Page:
Sunday, October 3, 2004
Although Ukraine has only been an independent state for about 13 years, its history dates back to the ninth century. The 85 members of the Virsky Ukrainian National Dance Company paid tribute to their homeland and that rich history with energetic, ballet-infused folk dancing and brightly colored costumes Friday night at the Lied Center.
The troupe, now under the artistic direction of Myroslav Vantukh, welcomed the audience with a symbolic offering of bread and salt on an embroidered towel before breaking into one of many short narrative chapters showcasing local customs, dress and culture. Supported by a lively orchestra -- the music alone could have told a similar story of tradition and culture -- small groups of dancers incorporated props such as spears, tambourines and yards of yarn to tell the story of Ukraine.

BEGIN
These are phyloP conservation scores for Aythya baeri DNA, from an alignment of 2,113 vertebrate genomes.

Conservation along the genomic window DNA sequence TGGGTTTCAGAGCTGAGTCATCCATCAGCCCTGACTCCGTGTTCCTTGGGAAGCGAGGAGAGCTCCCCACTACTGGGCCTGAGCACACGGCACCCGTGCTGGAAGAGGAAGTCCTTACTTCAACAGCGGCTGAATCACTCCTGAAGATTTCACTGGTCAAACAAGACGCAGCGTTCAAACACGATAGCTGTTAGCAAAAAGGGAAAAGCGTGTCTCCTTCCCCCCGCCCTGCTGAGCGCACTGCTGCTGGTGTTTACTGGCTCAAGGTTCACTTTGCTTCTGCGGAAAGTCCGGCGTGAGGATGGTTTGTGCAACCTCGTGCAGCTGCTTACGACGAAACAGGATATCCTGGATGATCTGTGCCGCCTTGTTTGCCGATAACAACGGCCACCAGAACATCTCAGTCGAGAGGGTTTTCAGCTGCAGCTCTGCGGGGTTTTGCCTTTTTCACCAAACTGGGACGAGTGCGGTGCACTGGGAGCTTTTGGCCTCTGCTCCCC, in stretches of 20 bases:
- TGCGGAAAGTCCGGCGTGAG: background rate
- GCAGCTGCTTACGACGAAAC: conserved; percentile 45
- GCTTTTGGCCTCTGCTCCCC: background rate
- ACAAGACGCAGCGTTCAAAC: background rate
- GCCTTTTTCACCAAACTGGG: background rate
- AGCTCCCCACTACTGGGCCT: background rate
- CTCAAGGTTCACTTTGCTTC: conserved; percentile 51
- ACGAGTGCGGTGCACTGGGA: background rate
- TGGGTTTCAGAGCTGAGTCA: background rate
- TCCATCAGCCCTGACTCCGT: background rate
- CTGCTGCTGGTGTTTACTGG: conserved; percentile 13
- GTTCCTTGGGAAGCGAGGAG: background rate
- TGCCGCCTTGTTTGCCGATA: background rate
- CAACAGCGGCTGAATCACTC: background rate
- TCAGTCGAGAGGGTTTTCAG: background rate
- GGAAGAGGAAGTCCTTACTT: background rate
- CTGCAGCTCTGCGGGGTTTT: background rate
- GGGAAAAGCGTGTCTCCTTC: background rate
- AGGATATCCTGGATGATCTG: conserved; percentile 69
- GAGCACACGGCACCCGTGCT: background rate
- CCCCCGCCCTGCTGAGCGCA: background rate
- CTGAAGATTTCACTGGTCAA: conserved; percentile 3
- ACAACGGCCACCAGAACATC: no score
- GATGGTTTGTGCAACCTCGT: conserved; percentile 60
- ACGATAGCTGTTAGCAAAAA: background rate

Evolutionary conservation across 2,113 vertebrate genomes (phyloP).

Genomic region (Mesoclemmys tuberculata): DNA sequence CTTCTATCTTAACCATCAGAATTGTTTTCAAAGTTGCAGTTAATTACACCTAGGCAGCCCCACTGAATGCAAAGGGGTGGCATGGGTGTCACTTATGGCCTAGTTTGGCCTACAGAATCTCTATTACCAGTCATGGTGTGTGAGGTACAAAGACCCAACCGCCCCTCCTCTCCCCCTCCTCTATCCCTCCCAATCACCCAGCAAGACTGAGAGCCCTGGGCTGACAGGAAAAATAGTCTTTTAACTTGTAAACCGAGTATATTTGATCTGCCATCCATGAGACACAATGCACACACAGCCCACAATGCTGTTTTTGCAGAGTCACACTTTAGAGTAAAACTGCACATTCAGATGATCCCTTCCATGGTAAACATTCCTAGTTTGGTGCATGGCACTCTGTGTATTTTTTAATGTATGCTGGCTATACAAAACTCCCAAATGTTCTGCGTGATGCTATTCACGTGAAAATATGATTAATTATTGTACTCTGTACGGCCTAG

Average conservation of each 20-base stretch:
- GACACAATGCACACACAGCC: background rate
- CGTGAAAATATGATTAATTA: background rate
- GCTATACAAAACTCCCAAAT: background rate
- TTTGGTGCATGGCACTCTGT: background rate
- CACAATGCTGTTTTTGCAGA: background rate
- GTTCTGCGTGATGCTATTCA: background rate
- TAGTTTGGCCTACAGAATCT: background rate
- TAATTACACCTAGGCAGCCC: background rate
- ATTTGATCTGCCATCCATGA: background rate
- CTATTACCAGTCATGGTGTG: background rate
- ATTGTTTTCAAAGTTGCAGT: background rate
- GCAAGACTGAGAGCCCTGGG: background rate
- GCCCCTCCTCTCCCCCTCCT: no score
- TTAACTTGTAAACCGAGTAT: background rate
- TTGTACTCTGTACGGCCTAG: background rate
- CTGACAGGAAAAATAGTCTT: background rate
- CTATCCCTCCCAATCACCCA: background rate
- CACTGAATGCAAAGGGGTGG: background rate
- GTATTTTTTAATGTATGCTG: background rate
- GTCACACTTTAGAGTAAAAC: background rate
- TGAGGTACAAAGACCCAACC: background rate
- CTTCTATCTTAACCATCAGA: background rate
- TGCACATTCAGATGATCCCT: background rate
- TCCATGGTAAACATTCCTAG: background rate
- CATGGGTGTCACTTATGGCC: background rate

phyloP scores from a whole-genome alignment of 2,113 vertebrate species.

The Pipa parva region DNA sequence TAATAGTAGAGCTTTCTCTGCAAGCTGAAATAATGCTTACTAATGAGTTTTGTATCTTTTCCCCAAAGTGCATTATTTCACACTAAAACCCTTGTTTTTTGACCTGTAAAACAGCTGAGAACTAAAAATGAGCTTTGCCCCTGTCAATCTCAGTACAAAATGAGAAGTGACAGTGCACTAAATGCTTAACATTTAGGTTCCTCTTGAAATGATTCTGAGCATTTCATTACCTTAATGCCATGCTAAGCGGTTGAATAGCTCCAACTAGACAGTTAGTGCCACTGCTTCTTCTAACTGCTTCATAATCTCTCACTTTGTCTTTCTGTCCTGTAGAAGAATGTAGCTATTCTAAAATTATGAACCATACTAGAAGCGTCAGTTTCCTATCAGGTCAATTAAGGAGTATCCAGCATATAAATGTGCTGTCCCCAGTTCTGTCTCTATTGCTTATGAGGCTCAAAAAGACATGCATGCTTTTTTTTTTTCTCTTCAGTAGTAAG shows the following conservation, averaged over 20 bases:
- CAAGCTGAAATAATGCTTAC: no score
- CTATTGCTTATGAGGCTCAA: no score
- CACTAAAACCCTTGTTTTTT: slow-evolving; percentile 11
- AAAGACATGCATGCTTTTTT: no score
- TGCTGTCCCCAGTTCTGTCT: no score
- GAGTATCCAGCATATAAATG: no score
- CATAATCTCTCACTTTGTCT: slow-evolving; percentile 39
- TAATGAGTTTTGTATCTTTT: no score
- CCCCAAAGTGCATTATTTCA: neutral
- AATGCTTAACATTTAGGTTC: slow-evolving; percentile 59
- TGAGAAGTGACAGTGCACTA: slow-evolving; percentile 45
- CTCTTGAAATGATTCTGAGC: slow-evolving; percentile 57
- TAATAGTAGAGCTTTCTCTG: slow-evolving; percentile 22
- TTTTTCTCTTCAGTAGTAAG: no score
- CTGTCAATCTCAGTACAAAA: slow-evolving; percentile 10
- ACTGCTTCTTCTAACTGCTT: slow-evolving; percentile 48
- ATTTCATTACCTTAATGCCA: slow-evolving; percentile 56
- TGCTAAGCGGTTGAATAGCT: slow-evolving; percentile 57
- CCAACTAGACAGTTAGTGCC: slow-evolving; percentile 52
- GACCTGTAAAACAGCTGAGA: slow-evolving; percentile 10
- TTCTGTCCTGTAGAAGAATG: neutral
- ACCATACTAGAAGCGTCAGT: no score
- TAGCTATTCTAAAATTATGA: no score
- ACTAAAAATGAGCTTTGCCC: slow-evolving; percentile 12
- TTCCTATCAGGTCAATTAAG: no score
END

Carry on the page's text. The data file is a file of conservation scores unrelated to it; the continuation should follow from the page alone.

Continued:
The troupe's men displayed both athleticism and grace with their Cossack-style kick dancing and acrobatics as warriors and sailors. At times, there were a dozen or more men squatting and kicking with improbable precision. As for the women, they were showcased as gypsies, weavers and wishful youths.
Almost as eye-catching as the lightening-fast legwork were the detailed costumes that changed according to the regional home of the dance being performed. Varying from satin parachute pants for the Cossack-style dances to belly-baring gypsy costumes that sparkled with gold coins, the number of costume changes was remarkable. The 14 dances each featured at least a dozen dancers who never wore the same outfit twice.
Between the one-handed back handsprings and impossibly long spins, the dancers were able to convey a sense of their country's history with humor, optimism and uninhibited joy.